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PH eagles in Singapore OK, but have yet to breed

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By Warren Elijah Valdez

DAVAO CITY – The two Philippine eagles that were sent to Singapore last year have yet to breed, according to the Philippine Eagle Foundation (PEF).

Philippine eagles Geothermica and Sambisig (in photo) will be housed at the Jurong Bird Park which is managed by the Wildlife Reserves Singapore (Philippine Eagle Foundation / MANILA BULLETIN)

Philippine eagles
Geothermica and Sambisig (in photo) will be housed at the Jurong Bird Park which is managed by the Wildlife Reserves Singapore
(Philippine Eagle Foundation / MANILA BULLETIN FILE PHOTO)

PEF development program manger Andi Baldonado said in an interview on Monday that the pair has already adjusted to their new environment after their arrival last June 4, 2019. However, they have yet to breed.

“They are okay. They are eating well. (Their) overall health is well. They are well taken care of. Our partner from Wildlife Reserves Singapore is making sure that the eagles are safe,” Baldonado said.

She said the foundation was hoping that there would be more Filipinos in Singapore who will come and visit the eagles “for them to also see and be aware of what is happening to our national bird.”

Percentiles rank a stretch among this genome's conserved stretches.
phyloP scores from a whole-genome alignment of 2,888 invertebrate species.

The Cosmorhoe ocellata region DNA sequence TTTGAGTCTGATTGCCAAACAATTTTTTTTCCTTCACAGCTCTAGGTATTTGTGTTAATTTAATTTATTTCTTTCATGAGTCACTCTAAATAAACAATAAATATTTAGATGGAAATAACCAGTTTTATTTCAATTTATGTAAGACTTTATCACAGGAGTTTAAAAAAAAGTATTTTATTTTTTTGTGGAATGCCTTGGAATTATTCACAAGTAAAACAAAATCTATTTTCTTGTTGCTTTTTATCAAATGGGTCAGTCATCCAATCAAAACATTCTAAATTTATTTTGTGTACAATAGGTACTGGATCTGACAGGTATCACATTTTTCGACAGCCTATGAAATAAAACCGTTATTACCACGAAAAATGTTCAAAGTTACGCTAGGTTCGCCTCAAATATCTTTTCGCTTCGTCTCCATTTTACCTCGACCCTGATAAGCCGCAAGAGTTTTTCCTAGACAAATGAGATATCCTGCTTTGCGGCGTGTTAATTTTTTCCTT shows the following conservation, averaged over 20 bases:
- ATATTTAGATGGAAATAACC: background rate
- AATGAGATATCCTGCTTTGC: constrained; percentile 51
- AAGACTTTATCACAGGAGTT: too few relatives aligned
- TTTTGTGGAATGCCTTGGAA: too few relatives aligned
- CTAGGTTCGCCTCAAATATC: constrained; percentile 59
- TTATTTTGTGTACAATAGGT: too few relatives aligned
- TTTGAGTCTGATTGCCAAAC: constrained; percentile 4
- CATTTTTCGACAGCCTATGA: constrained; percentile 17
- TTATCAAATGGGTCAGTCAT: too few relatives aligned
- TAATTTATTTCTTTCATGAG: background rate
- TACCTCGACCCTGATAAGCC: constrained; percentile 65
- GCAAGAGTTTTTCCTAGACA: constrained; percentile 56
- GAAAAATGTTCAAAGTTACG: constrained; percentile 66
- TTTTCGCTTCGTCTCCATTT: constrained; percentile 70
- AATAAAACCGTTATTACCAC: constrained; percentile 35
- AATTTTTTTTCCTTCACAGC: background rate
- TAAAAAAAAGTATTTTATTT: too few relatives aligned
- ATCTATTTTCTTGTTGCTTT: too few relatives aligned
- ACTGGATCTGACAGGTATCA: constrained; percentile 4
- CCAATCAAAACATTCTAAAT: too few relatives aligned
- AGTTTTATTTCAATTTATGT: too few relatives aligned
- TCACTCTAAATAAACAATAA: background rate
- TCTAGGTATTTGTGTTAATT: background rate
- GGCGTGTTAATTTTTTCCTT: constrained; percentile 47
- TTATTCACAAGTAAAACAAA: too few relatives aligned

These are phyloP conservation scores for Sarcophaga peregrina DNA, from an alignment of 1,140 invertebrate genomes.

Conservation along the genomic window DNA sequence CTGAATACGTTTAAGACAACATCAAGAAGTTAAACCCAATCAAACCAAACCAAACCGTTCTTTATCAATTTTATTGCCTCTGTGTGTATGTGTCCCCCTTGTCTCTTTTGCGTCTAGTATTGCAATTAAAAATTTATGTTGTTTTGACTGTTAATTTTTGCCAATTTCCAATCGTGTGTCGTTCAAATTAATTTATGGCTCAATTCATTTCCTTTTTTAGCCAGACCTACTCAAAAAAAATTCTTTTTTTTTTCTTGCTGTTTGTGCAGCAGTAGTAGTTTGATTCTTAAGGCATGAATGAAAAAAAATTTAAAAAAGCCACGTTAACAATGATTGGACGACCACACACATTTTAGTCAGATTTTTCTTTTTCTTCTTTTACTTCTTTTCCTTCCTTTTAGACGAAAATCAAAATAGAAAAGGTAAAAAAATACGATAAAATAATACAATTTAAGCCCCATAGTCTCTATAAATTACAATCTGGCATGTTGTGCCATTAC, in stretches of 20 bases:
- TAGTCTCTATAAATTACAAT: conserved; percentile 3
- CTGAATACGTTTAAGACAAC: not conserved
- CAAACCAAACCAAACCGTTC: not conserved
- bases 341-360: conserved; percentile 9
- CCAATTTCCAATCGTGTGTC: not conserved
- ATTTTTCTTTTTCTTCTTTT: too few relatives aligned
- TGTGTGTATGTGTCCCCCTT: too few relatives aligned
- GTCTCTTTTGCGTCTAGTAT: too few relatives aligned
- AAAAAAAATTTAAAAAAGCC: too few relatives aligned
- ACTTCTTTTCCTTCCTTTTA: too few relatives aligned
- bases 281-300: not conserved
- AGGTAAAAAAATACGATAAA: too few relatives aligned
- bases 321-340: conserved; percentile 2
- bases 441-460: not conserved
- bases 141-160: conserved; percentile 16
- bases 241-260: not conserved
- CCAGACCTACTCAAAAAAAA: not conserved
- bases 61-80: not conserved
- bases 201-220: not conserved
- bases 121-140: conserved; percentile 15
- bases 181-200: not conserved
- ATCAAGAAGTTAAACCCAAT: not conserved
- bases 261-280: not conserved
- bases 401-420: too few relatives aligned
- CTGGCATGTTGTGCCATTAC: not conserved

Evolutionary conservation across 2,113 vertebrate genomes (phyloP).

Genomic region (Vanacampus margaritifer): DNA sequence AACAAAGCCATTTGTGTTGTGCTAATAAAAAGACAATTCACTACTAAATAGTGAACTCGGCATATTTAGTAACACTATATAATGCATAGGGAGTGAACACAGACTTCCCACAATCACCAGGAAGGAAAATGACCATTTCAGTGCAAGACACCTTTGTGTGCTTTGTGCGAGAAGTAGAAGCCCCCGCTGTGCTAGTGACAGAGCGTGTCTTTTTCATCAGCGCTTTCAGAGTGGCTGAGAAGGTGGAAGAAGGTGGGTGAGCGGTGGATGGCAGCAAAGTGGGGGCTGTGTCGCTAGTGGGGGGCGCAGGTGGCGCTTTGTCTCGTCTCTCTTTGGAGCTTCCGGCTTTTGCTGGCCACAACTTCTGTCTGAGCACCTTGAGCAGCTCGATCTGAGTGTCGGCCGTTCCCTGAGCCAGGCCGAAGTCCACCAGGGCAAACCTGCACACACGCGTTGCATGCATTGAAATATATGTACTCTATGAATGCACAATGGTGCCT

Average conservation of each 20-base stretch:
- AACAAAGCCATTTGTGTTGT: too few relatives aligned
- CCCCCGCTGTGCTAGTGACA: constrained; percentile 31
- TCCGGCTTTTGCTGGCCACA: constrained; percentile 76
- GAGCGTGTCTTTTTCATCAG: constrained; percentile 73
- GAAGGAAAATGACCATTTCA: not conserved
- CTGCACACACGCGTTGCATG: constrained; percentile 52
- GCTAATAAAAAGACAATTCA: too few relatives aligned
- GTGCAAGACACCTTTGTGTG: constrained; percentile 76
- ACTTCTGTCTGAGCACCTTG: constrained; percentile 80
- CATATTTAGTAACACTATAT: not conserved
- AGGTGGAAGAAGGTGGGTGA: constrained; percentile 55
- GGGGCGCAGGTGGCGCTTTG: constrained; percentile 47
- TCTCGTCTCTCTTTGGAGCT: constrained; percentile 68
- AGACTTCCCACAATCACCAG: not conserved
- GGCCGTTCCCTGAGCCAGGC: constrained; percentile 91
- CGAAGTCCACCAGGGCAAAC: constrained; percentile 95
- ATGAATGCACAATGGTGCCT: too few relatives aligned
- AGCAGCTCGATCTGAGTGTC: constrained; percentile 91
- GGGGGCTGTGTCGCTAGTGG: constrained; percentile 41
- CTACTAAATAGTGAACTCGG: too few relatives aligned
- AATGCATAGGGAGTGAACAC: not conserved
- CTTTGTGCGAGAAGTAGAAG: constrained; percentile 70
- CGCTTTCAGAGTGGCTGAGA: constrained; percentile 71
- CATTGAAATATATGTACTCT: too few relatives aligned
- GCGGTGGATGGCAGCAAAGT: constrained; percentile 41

“Aside from our hope for them to breed over there, we also would like to put the eagle on the spotlight as part of our awareness raising campaign on our wildlife,” Baldonado said.

The Philippines and Singapore signed the wildlife loan agreement on May 20, 2019, allowing 15-year-old Geothermica (male) and 17-year-old Sambisig (female) to be housed at the Jurong Bird Park, which is being managed by the Wildlife Reserves Singapore.

The main goal of the agreement was to breed birds in captivity, and if they are successful, the hatchling will be brought back to the Philippines as part of the many strategies to restore the population of the Philippine Eagle.

Founded in 1971, the Jurong Bird Park is considered to be the largest in the world that spreads across almost 20 hectares in the western corner of Singapore, featuring 5,000 birds of around 400 species, 29 of which are of threatened species.

Read more: PH, Singapore sign deal to conserve endangered Philippine eagle

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